SEP 10, 2018 6:19 PM PDT

The James Webb Space Telescope May Help Astronomers Search for Alien Life

WRITTEN BY: Anthony Bouchard

Despite an onslaught of delays that have thus far prevented NASA’s James Webb Space Telescope from being launched into space, the space observatory promises to answer some of the most challenging questions about our universe today.

Perhaps one of the most mind-bending questions of them all is: are we alone out there? Astronomers have been searching for answers to this question for as long as we can remember, but the James Webb Space Telescope could bring us one step closer to resolving it.

Image Credit: NASA/Wikimedia Commons/Joshua Krissansen-Totton

Astronomer Joshua Krissansen-Totton and colleagues from the University of Washington note that the James Webb Space Telescope’s powerful onboard sensory equipment could be far more capable of searching for exoplanetary biosignatures than any of its predecessors.

More specifically, they’d be looking for a particular byproduct of life known as "atmospheric chemical disequilibrium," a study published in the journal Science Advances reports. But what does that mean?

To better understand the meaning, we must consider our Earth and how its atmospheric chemical composition changed once life began breathing and sustaining biological chemical reactions.

Theoretically, similar chemical byproducts should exist in exoplanetary atmospheres if those worlds support alien life; but it’s always possible that alien life forms, should they exist, might not inhale oxygen and exhale carbon dioxide as humans do. In fact, the circumstances may be very different.

"This idea of looking for atmospheric oxygen as a biosignature has been around for a long time. And it's a good strategy—it's very hard to make much oxygen without life," Krissansen-Totton explained.

"But we don't want to put all our eggs in one basket. Even if life is common in the cosmos, we have no idea if it will be life that makes oxygen. The biochemistry of oxygen production is very complex and could be quite rare."

Related: NASA's James Webb Space Telescope completes cryogenic testing

The astronomers involved in the study agree that three specific gasses could be used to discern whether an exoplanet potentially supported alien life. The presence of both carbon dioxide and methane in an exoplanet’s atmosphere would look somewhat promising, but the coexistence of vast amounts of carbon monoxide in the same exoplanet’s atmosphere would likely serve as an automatic disqualifier.

"We need to look for fairly abundant methane and carbon dioxide on a world that has liquid water at its surface, and find an absence of carbon monoxide," added study co-author David Catling.

"Our study shows that this combination would be a compelling sign of life. What's exciting is that our suggestion is doable, and may lead to the historic discovery of an extraterrestrial biosphere in the not-too-distant future."

Related: This hot exoplanet's atmosphere contains gaseous atomic iron and titanium

While the traditional search for both liquid water and oxygen gas serves as an excellent starting point for discerning potentially-habitable exoplanets, the researchers conclude that the atmospheric concoction described in their paper would help astronomers narrow down potential life-supporting exoplanets.

Fortunately, the James Webb Space Telescope’s powerful infrared capabilities would make for the ideal tool for investigating exoplanetary atmospheres for these biological signatures. The observatory’s 6.5-meter gold-plated mirror promise to provide some the most explicit and precise data astronomers have ever laid eyes on.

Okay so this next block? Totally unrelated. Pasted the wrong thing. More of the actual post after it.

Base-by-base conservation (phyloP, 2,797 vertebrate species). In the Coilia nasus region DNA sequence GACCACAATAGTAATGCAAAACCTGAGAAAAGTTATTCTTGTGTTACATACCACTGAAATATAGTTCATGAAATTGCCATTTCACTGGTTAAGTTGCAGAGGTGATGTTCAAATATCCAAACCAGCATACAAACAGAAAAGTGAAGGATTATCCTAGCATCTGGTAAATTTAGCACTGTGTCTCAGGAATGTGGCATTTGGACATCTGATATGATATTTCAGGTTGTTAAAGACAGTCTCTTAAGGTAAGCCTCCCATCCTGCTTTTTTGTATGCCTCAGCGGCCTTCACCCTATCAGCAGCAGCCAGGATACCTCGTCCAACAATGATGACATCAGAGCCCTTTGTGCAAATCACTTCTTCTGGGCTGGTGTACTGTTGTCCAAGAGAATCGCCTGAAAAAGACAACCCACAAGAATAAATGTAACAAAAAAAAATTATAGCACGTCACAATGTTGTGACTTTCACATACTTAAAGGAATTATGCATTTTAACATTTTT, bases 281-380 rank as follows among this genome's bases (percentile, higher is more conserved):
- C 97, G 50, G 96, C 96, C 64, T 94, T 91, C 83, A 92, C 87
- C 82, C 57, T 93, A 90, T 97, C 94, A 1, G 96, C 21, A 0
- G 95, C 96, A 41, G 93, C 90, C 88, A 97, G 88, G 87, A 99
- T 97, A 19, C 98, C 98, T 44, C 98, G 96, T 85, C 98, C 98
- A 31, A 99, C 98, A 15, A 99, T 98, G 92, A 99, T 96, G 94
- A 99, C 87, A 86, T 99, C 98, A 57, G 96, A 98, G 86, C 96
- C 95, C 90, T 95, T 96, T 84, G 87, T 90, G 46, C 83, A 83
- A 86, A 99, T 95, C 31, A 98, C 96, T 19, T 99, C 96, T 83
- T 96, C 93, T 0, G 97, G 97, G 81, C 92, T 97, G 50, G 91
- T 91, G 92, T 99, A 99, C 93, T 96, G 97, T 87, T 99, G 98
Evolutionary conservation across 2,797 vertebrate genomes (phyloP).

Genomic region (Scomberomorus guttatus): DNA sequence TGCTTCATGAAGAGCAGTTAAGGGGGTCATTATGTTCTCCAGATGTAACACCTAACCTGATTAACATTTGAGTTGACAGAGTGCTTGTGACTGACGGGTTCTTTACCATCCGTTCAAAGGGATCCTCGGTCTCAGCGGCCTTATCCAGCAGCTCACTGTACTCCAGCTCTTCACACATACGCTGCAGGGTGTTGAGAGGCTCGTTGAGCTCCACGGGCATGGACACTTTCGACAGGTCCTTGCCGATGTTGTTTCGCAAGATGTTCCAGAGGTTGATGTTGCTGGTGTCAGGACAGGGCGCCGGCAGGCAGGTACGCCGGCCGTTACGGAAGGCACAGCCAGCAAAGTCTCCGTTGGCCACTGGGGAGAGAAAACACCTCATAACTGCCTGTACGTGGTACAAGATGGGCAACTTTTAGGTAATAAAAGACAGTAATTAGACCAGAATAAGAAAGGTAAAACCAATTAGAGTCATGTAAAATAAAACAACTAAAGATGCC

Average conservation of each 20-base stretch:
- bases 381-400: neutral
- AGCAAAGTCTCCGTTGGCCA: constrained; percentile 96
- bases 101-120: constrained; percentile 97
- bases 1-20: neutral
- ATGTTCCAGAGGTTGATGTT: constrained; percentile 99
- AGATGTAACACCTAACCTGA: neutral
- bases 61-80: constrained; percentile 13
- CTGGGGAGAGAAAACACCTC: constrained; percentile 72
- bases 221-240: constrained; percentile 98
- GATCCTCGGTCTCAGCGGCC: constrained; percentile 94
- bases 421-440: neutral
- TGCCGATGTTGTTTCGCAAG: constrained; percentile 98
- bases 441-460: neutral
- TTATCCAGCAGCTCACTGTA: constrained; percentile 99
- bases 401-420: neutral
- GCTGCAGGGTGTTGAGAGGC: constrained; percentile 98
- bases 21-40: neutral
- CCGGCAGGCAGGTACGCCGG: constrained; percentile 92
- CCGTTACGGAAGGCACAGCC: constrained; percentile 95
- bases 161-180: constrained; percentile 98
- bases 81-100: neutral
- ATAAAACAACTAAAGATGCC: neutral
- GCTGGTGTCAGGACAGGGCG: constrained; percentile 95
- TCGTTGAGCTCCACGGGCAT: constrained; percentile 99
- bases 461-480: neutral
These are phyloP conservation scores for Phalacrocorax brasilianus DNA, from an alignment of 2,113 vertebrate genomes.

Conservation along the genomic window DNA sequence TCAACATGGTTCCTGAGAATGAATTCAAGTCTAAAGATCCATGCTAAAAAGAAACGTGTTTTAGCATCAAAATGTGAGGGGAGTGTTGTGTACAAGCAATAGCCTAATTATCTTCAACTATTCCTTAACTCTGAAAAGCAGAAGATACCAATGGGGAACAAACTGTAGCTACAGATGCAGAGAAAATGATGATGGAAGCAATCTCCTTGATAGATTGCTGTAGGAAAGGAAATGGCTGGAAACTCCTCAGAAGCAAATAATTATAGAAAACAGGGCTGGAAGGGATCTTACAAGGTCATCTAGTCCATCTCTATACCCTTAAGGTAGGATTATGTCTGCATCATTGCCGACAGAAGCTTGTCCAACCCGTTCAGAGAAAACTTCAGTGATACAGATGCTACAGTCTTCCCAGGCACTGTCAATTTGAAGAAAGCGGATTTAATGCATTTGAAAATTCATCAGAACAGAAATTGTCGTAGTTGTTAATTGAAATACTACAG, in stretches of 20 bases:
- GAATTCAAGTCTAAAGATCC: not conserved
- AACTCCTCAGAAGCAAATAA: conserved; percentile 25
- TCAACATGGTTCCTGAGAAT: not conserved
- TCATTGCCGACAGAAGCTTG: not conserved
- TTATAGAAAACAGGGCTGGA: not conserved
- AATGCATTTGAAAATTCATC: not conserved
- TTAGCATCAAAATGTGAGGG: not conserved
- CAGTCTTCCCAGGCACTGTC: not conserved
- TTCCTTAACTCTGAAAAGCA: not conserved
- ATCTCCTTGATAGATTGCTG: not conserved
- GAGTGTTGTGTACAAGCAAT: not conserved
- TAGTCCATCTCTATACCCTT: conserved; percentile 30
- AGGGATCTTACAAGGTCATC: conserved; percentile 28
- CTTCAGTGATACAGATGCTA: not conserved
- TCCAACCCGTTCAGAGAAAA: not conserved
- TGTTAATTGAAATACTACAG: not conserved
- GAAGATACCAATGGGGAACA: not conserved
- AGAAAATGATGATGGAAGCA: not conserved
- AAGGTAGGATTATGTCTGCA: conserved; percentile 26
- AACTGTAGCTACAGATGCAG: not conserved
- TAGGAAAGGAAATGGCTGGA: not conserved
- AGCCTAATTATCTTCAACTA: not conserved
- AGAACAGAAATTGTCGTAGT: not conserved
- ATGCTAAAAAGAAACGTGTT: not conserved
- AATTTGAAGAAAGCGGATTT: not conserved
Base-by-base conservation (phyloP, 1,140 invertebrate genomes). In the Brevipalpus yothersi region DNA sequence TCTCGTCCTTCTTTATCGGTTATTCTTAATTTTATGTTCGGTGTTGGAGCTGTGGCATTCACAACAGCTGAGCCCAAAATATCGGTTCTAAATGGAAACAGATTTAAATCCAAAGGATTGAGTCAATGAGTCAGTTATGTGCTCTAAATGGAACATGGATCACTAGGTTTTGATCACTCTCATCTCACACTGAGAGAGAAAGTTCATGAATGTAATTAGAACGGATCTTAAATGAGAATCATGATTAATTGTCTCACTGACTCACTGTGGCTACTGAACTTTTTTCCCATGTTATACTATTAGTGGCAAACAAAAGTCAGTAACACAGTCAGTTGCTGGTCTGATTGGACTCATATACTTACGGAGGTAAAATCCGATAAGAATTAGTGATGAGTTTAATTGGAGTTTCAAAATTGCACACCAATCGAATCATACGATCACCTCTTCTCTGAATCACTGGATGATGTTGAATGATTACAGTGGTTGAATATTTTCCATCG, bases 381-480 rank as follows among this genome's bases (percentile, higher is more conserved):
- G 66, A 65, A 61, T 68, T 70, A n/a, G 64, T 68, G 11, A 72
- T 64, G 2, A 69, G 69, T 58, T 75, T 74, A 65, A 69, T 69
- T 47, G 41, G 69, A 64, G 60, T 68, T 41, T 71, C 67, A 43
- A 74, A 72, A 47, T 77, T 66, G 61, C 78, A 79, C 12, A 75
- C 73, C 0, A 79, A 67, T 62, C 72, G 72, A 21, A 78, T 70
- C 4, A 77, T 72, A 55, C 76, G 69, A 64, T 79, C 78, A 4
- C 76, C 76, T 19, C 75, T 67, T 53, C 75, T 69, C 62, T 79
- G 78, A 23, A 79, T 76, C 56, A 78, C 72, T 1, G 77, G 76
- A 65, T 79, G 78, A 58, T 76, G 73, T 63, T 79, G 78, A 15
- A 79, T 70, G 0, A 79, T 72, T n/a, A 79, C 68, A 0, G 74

It’ll be a few more years before the James Webb Space Telescope gets to visit outer space, but it certainly seems like it will be worth the wait. If all goes well, perhaps we’ll finally answer this pressing question once and for all.

Source: BBC, Phys.org, Science Advances

About the Author
Fascinated by scientific discoveries and media, Anthony found his way here at LabRoots, where he would be able to dabble in the two. Anthony is a technology junkie that has vast experience in computer systems and automobile mechanics, as opposite as those sound.
You May Also Like
AUG 14, 2022
Space & Astronomy
Looking Back in Space: NASA's Pioneer Program
AUG 14, 2022
Looking Back in Space: NASA's Pioneer Program
This series will explore historic space missions from the start of the Space Age to the present day, including both crew ...
SEP 23, 2022
Space & Astronomy
James Webb Space Telescope Looks at the Red Planet
SEP 23, 2022
James Webb Space Telescope Looks at the Red Planet
NASA just released the first images and spectra of Mars taken by the James Webb Space Telescope (JWST). The data was col ...
OCT 25, 2022
Space & Astronomy
Detection of the Brightest Gamma-Ray Burst Ever
OCT 25, 2022
Detection of the Brightest Gamma-Ray Burst Ever
On October 9, 2022, telescopes detected one of the brightest gamma-ray bursts ever! A gamma-ray burst (GRB) is an extrem ...
NOV 11, 2022
Chemistry & Physics
Grad Student Highlights: Andrew Saydjari (Harvard University)
NOV 11, 2022
Grad Student Highlights: Andrew Saydjari (Harvard University)
This interview series is focused on the graduate student experience across all STEM fields that allows them to get their ...
NOV 09, 2022
Space & Astronomy
Building Artemis Base Camp with Lunar Regolith "Bricks"
NOV 09, 2022
Building Artemis Base Camp with Lunar Regolith "Bricks"
In a recent study published in Ceramics International, a team of researchers from the University of Central Florida (UCF ...
DEC 02, 2022
Space & Astronomy
JWST Images Titan Like Never Before
DEC 02, 2022
JWST Images Titan Like Never Before
NASA’s James Webb Space Telescope (JWST) keeps sending us fantastic pictures of our universe, but this time it was ...
Loading Comments...